The Great Indian Peninsula Railway

The Express Tribune’s T Magazine: August 4, 2013

Head down Northampton Road in London’s east end and you’ll find yourself in the waiting room of a train station from the 1920s in India, where a bejeweled lady in a mint green and gold shalwar kameez fans herself while cautiously keeping an eye on a leery ticket inspector. A woman in a safari suit, her hair a mass of pin-curls, clutches a glass of port as she scans the crowd on the platform for her son, Dickie, who ran away from their home in England to head to India. Her husband, a colonel, is laid up in their train compartment with a terrible case of dyspepsia.

The destination is Srinagar. The train journey begins in Rangoon and winds through Chittagong, Patna, Lucknow, Delhi and Jullundur before its final stop.

Link to full article in T Magazine

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Jinnah’s abode: No. 35, Russell Road

The Express Tribune’s T Magazine: July 21, 2013

The Indians get India House. And a serene cross-legged Gandhi in Tavistock Square. And Chicken Tikka Masala, now one of Britain’s favourite national meals. And Bollywood premieres in Leicester Square. When I asked some friends living in London what comes to mind when I said ‘Pakistan’, I got ‘Im-run Kahn’ (New Zealand), ‘houses in the middle of the desert and sand everywhere’ (Brazil), ‘your terrorists’ (Belgium) and ‘no clue’ (Ireland).

So when, during the course of research for my MA dissertation, I read the following sentence in Stanley Wolpert’s biography of Quaid-e-Azam, I thought it might help me feel a little more rooted in London, to allow me to feel as if I could have a foot in both my Pakistani and British worlds: “His father deposited money enough to his account in a British bank to allow Jinnah to live in London for three years. There is no record of precisely how many hotel rooms or ‘bed and breakfast’ stops he rented before moving into the modest three-story house at 35 Russell Road in Kensington…”

Link to full article in T Magazine

Reel World

The Herald: November 2012

Reel World: Storytelling at the 56th London Film Festival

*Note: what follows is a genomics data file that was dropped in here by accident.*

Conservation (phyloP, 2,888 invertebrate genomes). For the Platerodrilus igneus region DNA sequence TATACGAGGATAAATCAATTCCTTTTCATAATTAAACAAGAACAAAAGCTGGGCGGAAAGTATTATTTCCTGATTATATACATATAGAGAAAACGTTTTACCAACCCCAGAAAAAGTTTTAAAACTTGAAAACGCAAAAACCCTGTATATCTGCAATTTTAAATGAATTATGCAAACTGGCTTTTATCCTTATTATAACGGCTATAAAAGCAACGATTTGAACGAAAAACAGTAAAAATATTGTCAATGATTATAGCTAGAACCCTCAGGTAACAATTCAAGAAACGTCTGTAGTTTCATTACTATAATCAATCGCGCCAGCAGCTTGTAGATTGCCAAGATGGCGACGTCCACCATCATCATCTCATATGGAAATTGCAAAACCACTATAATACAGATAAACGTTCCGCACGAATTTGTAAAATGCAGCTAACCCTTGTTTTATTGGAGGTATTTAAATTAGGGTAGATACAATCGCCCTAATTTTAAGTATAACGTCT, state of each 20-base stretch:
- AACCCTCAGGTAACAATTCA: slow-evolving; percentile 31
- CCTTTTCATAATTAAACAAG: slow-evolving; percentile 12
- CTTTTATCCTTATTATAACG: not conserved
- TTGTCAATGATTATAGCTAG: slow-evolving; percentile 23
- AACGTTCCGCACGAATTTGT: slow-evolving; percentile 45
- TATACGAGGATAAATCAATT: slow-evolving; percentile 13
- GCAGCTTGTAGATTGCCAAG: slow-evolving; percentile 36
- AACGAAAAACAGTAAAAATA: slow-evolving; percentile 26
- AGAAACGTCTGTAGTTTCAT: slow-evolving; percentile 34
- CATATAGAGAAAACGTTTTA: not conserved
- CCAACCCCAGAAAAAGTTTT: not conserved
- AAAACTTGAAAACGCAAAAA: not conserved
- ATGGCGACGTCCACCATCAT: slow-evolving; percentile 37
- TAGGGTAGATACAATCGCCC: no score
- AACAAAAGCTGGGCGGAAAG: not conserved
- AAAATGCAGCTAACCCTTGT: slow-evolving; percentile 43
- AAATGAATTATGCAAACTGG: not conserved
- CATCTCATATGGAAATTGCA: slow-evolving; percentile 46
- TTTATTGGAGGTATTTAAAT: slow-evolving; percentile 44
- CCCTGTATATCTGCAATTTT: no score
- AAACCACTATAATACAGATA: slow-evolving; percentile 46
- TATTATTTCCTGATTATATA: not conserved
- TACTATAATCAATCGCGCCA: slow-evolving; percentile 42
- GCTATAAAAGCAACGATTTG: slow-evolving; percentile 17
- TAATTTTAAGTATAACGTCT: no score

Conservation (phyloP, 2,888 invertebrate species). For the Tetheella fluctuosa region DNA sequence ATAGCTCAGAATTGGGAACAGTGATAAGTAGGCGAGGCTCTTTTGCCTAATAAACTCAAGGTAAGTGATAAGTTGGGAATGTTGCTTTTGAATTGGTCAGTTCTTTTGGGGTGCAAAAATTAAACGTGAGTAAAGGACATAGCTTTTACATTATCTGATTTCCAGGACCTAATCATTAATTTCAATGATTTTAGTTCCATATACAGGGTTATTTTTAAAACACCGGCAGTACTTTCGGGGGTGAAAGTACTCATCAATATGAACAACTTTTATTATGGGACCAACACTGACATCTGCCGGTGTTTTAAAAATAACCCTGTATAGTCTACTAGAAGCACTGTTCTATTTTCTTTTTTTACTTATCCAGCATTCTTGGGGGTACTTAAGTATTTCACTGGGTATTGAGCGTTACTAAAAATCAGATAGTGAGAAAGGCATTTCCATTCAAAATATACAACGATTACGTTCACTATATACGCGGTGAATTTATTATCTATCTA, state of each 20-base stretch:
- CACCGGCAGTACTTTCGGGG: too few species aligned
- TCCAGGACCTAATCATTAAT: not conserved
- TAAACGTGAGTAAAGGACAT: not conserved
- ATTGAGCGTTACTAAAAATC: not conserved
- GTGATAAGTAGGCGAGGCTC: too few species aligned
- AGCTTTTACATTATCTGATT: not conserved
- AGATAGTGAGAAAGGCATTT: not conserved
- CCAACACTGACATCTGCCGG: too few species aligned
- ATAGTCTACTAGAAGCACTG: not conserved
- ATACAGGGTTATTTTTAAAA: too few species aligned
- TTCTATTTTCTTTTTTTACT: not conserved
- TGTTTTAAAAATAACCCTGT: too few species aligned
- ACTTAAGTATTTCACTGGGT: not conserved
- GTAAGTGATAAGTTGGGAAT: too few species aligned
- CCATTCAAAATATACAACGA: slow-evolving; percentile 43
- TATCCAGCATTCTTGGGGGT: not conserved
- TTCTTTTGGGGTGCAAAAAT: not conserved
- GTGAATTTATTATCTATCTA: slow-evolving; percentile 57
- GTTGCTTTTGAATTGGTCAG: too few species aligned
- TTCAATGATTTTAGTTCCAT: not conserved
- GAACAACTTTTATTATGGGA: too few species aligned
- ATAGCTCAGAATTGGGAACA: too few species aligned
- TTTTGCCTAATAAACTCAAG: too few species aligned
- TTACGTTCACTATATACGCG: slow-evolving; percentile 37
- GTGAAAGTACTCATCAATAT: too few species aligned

“There is no dialogue between these two worlds,” said Mira Nair at the premiere of The Reluctant Fundamentalist during the British Film Institute’s (BFI) London Film Festival (LFF), referring to the relationship between the western world and developing countries. “If we don’t tell our own stories,” she continued, “no one else will tell them for us.” It is this endeavour that characterised much of the content at the festival — during 12 days, 227 feature films and documentaries and 111 short films from 68 countries attempted to bring the world to London’s audience.

Link to PDF of full article

Link to full article on Herald site

“We are examining the relationship between faith and society”

The Herald: September 2011

“We are examining the relationship between faith and society”: Venetia Porter, curator of the British Museum’s Hajj exhibit

London’s British Museum announced this August that a new exhibition entitled Hajj: Journey to the Heart of Islam will open at the museum in January 2012, bringing together historic and contemporary objects – including contemporary art, video, pilgrims’ testimonies, manuscripts, textiles, archaeological items and photography – to explore the experience and importance of the annual pilgrimage. Visitors to the exhibition can also expect sound-cones emitting the labbaik prayer, extracts from The Autobiography of Malcolm X (he went on Hajj in 1964), the Kiswah (the cloth covering the Kaaba) and the bottle that explorer Richard Burton filled with water from the Zamzam well in 1853. The show is scheduled to run from January 26 – April 15, 2012.

Venetia Porter, responsible for the British Museum’s collection of Islamic and modern Middle Eastern art and also chief curator for the exhibition, spoke to the Herald on how this exhibition will focus on the history of Islam and the region, while looking at the material culture surrounding the religion.

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